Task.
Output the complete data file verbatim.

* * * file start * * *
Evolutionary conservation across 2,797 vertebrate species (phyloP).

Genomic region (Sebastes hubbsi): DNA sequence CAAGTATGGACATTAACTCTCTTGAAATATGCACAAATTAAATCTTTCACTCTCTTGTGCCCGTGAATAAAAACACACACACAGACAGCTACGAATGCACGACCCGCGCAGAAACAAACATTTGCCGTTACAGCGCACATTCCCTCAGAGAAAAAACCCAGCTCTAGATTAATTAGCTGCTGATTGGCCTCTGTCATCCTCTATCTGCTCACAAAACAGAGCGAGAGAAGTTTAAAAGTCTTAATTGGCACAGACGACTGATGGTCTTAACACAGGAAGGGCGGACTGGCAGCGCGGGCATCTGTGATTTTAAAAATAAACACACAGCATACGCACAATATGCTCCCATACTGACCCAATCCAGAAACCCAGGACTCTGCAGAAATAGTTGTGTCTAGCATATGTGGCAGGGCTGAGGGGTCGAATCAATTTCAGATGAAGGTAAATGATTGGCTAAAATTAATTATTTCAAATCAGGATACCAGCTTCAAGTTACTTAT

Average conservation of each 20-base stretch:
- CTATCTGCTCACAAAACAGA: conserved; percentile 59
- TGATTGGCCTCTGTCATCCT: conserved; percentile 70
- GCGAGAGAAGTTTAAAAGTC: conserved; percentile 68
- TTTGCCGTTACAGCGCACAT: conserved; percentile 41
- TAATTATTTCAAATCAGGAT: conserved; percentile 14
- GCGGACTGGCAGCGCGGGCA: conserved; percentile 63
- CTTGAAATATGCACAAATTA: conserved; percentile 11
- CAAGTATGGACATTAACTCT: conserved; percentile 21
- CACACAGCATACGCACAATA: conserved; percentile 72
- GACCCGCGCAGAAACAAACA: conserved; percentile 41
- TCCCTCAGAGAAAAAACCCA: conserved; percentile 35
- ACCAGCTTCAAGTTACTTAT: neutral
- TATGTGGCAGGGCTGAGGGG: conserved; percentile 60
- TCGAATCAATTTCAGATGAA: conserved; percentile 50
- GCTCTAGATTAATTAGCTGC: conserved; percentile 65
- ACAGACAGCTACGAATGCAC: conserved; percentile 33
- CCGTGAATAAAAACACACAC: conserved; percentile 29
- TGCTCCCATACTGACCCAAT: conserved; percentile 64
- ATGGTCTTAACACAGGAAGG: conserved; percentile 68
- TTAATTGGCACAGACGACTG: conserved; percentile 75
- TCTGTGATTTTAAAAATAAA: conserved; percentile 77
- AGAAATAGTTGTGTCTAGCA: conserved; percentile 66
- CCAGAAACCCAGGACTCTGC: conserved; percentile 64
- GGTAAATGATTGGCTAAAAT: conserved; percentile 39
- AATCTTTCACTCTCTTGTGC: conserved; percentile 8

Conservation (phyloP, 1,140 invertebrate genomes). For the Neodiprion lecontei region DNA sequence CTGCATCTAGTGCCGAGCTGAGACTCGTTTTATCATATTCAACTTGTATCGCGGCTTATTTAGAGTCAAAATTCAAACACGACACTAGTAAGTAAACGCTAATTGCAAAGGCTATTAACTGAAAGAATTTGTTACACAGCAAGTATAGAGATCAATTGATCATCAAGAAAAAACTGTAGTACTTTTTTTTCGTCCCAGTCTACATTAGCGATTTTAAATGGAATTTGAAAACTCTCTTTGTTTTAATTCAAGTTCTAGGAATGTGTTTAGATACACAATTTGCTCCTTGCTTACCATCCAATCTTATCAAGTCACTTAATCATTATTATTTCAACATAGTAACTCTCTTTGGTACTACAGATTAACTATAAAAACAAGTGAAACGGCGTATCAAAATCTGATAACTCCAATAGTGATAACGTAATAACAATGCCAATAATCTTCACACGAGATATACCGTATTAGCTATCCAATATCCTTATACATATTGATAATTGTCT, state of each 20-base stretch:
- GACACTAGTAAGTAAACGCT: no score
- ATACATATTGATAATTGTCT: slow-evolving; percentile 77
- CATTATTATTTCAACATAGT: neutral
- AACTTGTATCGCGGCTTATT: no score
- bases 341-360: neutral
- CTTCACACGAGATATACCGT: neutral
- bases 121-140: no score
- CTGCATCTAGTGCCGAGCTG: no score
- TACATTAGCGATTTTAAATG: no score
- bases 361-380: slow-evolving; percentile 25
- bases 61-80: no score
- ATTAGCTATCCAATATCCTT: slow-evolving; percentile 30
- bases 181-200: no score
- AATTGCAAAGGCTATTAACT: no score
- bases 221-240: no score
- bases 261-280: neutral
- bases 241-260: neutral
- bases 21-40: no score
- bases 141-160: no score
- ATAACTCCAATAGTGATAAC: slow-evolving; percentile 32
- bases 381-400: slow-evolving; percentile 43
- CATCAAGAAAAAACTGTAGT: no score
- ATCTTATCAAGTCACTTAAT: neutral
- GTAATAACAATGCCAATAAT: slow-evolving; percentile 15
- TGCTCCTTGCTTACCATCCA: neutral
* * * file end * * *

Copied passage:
Evolutionary conservation across 2,797 vertebrate species (phyloP).

Genomic region (Sebastes hubbsi): DNA sequence CAAGTATGGACATTAACTCTCTTGAAATATGCACAAATTAAATCTTTCACTCTCTTGTGCCCGTGAATAAAAACACACACACAGACAGCTACGAATGCACGACCCGCGCAGAAACAAACATTTGCCGTTACAGCGCACATTCCCTCAGAGAAAAAACCCAGCTCTAGATTAATTAGCTGCTGATTGGCCTCTGTCATCCTCTATCTGCTCACAAAACAGAGCGAGAGAAGTTTAAAAGTCTTAATTGGCACAGACGACTGATGGTCTTAACACAGGAAGGGCGGACTGGCAGCGCGGGCATCTGTGATTTTAAAAATAAACACACAGCATACGCACAATATGCTCCCATACTGACCCAATCCAGAAACCCAGGACTCTGCAGAAATAGTTGTGTCTAGCATATGTGGCAGGGCTGAGGGGTCGAATCAATTTCAGATGAAGGTAAATGATTGGCTAAAATTAATTATTTCAAATCAGGATACCAGCTTCAAGTTACTTAT

Average conservation of each 20-base stretch:
- CTATCTGCTCACAAAACAGA: conserved; percentile 59
- TGATTGGCCTCTGTCATCCT: conserved; percentile 70
- GCGAGAGAAGTTTAAAAGTC: conserved; percentile 68
- TTTGCCGTTACAGCGCACAT: conserved; percentile 41
- TAATTATTTCAAATCAGGAT: conserved; percentile 14
- GCGGACTGGCAGCGCGGGCA: conserved; percentile 63
- CTTGAAATATGCACAAATTA: conserved; percentile 11
- CAAGTATGGACATTAACTCT: conserved; percentile 21
- CACACAGCATACGCACAATA: conserved; percentile 72
- GACCCGCGCAGAAACAAACA: conserved; percentile 41
- TCCCTCAGAGAAAAAACCCA: conserved; percentile 35
- ACCAGCTTCAAGTTACTTAT: neutral
- TATGTGGCAGGGCTGAGGGG: conserved; percentile 60
- TCGAATCAATTTCAGATGAA: conserved; percentile 50
- GCTCTAGATTAATTAGCTGC: conserved; percentile 65
- ACAGACAGCTACGAATGCAC: conserved; percentile 33
- CCGTGAATAAAAACACACAC: conserved; percentile 29
- TGCTCCCATACTGACCCAAT: conserved; percentile 64
- ATGGTCTTAACACAGGAAGG: conserved; percentile 68
- TTAATTGGCACAGACGACTG: conserved; percentile 75
- TCTGTGATTTTAAAAATAAA: conserved; percentile 77
- AGAAATAGTTGTGTCTAGCA: conserved; percentile 66
- CCAGAAACCCAGGACTCTGC: conserved; percentile 64
- GGTAAATGATTGGCTAAAAT: conserved; percentile 39
- AATCTTTCACTCTCTTGTGC: conserved; percentile 8

Conservation (phyloP, 1,140 invertebrate genomes). For the Neodiprion lecontei region DNA sequence CTGCATCTAGTGCCGAGCTGAGACTCGTTTTATCATATTCAACTTGTATCGCGGCTTATTTAGAGTCAAAATTCAAACACGACACTAGTAAGTAAACGCTAATTGCAAAGGCTATTAACTGAAAGAATTTGTTACACAGCAAGTATAGAGATCAATTGATCATCAAGAAAAAACTGTAGTACTTTTTTTTCGTCCCAGTCTACATTAGCGATTTTAAATGGAATTTGAAAACTCTCTTTGTTTTAATTCAAGTTCTAGGAATGTGTTTAGATACACAATTTGCTCCTTGCTTACCATCCAATCTTATCAAGTCACTTAATCATTATTATTTCAACATAGTAACTCTCTTTGGTACTACAGATTAACTATAAAAACAAGTGAAACGGCGTATCAAAATCTGATAACTCCAATAGTGATAACGTAATAACAATGCCAATAATCTTCACACGAGATATACCGTATTAGCTATCCAATATCCTTATACATATTGATAATTGTCT, state of each 20-base stretch:
- GACACTAGTAAGTAAACGCT: no score
- ATACATATTGATAATTGTCT: slow-evolving; percentile 77
- CATTATTATTTCAACATAGT: neutral
- AACTTGTATCGCGGCTTATT: no score
- bases 341-360: neutral
- CTTCACACGAGATATACCGT: neutral
- bases 121-140: no score
- CTGCATCTAGTGCCGAGCTG: no score
- TACATTAGCGATTTTAAATG: no score
- bases 361-380: slow-evolving; percentile 25
- bases 61-80: no score
- ATTAGCTATCCAATATCCTT: slow-evolving; percentile 30
- bases 181-200: no score
- AATTGCAAAGGCTATTAACT: no score
- bases 221-240: no score
- bases 261-280: neutral
- bases 241-260: neutral
- bases 21-40: no score
- bases 141-160: no score
- ATAACTCCAATAGTGATAAC: slow-evolving; percentile 32
- bases 381-400: slow-evolving; percentile 43
- CATCAAGAAAAAACTGTAGT: no score
- ATCTTATCAAGTCACTTAAT: neutral
- GTAATAACAATGCCAATAAT: slow-evolving; percentile 15
- TGCTCCTTGCTTACCATCCA: neutral